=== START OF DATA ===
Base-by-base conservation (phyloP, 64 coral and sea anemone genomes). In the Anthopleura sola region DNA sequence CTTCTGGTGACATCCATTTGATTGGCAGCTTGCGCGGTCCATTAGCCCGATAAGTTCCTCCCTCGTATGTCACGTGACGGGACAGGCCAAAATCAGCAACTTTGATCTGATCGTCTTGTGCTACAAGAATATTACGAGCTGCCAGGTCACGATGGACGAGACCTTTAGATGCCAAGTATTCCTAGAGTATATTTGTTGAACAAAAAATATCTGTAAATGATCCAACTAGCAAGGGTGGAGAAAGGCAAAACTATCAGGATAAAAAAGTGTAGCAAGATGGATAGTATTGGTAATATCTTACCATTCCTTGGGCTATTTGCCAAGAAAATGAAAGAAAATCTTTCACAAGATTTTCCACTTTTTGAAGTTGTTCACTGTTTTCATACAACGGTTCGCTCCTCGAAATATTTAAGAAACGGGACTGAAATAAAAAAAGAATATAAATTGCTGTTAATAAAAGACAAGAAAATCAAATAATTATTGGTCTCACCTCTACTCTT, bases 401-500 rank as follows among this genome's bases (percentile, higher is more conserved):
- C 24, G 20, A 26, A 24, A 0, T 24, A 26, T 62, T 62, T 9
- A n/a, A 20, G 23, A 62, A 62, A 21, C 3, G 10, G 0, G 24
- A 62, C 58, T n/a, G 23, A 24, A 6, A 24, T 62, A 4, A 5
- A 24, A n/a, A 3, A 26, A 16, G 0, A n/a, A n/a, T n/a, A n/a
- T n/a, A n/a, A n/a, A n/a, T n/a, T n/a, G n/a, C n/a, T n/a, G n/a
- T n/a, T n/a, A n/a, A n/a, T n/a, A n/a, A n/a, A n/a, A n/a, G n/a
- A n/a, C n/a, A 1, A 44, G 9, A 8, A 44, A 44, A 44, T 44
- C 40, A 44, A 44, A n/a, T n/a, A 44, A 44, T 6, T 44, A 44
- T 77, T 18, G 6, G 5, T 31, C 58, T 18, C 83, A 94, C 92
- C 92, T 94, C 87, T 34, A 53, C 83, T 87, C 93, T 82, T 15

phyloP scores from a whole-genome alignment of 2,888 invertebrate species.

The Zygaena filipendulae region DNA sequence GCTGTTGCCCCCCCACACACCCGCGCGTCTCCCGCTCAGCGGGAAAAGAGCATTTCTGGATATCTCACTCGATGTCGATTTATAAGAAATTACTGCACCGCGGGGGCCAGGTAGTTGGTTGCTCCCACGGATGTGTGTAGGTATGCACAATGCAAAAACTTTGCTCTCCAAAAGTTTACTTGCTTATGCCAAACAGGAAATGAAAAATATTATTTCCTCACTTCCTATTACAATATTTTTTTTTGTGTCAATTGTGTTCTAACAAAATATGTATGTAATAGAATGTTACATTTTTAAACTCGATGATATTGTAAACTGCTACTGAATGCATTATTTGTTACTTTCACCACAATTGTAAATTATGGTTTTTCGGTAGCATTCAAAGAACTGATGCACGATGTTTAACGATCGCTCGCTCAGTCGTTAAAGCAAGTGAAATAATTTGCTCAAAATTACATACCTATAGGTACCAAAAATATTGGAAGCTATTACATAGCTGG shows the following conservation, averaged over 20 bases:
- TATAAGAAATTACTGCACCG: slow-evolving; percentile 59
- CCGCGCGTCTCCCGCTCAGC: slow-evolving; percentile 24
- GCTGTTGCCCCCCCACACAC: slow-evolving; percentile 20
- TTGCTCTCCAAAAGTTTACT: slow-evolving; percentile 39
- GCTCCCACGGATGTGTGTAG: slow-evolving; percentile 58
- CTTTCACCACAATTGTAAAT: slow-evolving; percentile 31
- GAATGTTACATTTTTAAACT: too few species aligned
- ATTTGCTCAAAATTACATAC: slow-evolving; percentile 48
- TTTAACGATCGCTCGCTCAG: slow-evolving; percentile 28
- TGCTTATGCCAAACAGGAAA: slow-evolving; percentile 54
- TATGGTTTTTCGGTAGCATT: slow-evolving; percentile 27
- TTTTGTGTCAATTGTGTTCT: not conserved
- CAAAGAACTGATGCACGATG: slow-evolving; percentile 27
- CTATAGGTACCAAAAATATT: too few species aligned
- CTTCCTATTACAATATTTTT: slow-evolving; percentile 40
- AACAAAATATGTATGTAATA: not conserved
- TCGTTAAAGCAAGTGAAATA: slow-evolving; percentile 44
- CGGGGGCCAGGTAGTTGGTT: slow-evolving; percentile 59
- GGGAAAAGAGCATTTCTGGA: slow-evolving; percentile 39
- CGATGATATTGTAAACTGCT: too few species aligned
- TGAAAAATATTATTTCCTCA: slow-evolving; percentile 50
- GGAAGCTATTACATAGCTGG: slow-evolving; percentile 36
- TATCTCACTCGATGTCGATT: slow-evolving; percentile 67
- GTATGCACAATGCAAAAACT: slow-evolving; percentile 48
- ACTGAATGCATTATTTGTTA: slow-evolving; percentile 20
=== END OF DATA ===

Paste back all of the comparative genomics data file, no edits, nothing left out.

Base-by-base conservation (phyloP, 64 coral and sea anemone genomes). In the Anthopleura sola region DNA sequence CTTCTGGTGACATCCATTTGATTGGCAGCTTGCGCGGTCCATTAGCCCGATAAGTTCCTCCCTCGTATGTCACGTGACGGGACAGGCCAAAATCAGCAACTTTGATCTGATCGTCTTGTGCTACAAGAATATTACGAGCTGCCAGGTCACGATGGACGAGACCTTTAGATGCCAAGTATTCCTAGAGTATATTTGTTGAACAAAAAATATCTGTAAATGATCCAACTAGCAAGGGTGGAGAAAGGCAAAACTATCAGGATAAAAAAGTGTAGCAAGATGGATAGTATTGGTAATATCTTACCATTCCTTGGGCTATTTGCCAAGAAAATGAAAGAAAATCTTTCACAAGATTTTCCACTTTTTGAAGTTGTTCACTGTTTTCATACAACGGTTCGCTCCTCGAAATATTTAAGAAACGGGACTGAAATAAAAAAAGAATATAAATTGCTGTTAATAAAAGACAAGAAAATCAAATAATTATTGGTCTCACCTCTACTCTT, bases 401-500 rank as follows among this genome's bases (percentile, higher is more conserved):
- C 24, G 20, A 26, A 24, A 0, T 24, A 26, T 62, T 62, T 9
- A n/a, A 20, G 23, A 62, A 62, A 21, C 3, G 10, G 0, G 24
- A 62, C 58, T n/a, G 23, A 24, A 6, A 24, T 62, A 4, A 5
- A 24, A n/a, A 3, A 26, A 16, G 0, A n/a, A n/a, T n/a, A n/a
- T n/a, A n/a, A n/a, A n/a, T n/a, T n/a, G n/a, C n/a, T n/a, G n/a
- T n/a, T n/a, A n/a, A n/a, T n/a, A n/a, A n/a, A n/a, A n/a, G n/a
- A n/a, C n/a, A 1, A 44, G 9, A 8, A 44, A 44, A 44, T 44
- C 40, A 44, A 44, A n/a, T n/a, A 44, A 44, T 6, T 44, A 44
- T 77, T 18, G 6, G 5, T 31, C 58, T 18, C 83, A 94, C 92
- C 92, T 94, C 87, T 34, A 53, C 83, T 87, C 93, T 82, T 15

phyloP scores from a whole-genome alignment of 2,888 invertebrate species.

The Zygaena filipendulae region DNA sequence GCTGTTGCCCCCCCACACACCCGCGCGTCTCCCGCTCAGCGGGAAAAGAGCATTTCTGGATATCTCACTCGATGTCGATTTATAAGAAATTACTGCACCGCGGGGGCCAGGTAGTTGGTTGCTCCCACGGATGTGTGTAGGTATGCACAATGCAAAAACTTTGCTCTCCAAAAGTTTACTTGCTTATGCCAAACAGGAAATGAAAAATATTATTTCCTCACTTCCTATTACAATATTTTTTTTTGTGTCAATTGTGTTCTAACAAAATATGTATGTAATAGAATGTTACATTTTTAAACTCGATGATATTGTAAACTGCTACTGAATGCATTATTTGTTACTTTCACCACAATTGTAAATTATGGTTTTTCGGTAGCATTCAAAGAACTGATGCACGATGTTTAACGATCGCTCGCTCAGTCGTTAAAGCAAGTGAAATAATTTGCTCAAAATTACATACCTATAGGTACCAAAAATATTGGAAGCTATTACATAGCTGG shows the following conservation, averaged over 20 bases:
- TATAAGAAATTACTGCACCG: slow-evolving; percentile 59
- CCGCGCGTCTCCCGCTCAGC: slow-evolving; percentile 24
- GCTGTTGCCCCCCCACACAC: slow-evolving; percentile 20
- TTGCTCTCCAAAAGTTTACT: slow-evolving; percentile 39
- GCTCCCACGGATGTGTGTAG: slow-evolving; percentile 58
- CTTTCACCACAATTGTAAAT: slow-evolving; percentile 31
- GAATGTTACATTTTTAAACT: too few species aligned
- ATTTGCTCAAAATTACATAC: slow-evolving; percentile 48
- TTTAACGATCGCTCGCTCAG: slow-evolving; percentile 28
- TGCTTATGCCAAACAGGAAA: slow-evolving; percentile 54
- TATGGTTTTTCGGTAGCATT: slow-evolving; percentile 27
- TTTTGTGTCAATTGTGTTCT: not conserved
- CAAAGAACTGATGCACGATG: slow-evolving; percentile 27
- CTATAGGTACCAAAAATATT: too few species aligned
- CTTCCTATTACAATATTTTT: slow-evolving; percentile 40
- AACAAAATATGTATGTAATA: not conserved
- TCGTTAAAGCAAGTGAAATA: slow-evolving; percentile 44
- CGGGGGCCAGGTAGTTGGTT: slow-evolving; percentile 59
- GGGAAAAGAGCATTTCTGGA: slow-evolving; percentile 39
- CGATGATATTGTAAACTGCT: too few species aligned
- TGAAAAATATTATTTCCTCA: slow-evolving; percentile 50
- GGAAGCTATTACATAGCTGG: slow-evolving; percentile 36
- TATCTCACTCGATGTCGATT: slow-evolving; percentile 67
- GTATGCACAATGCAAAAACT: slow-evolving; percentile 48
- ACTGAATGCATTATTTGTTA: slow-evolving; percentile 20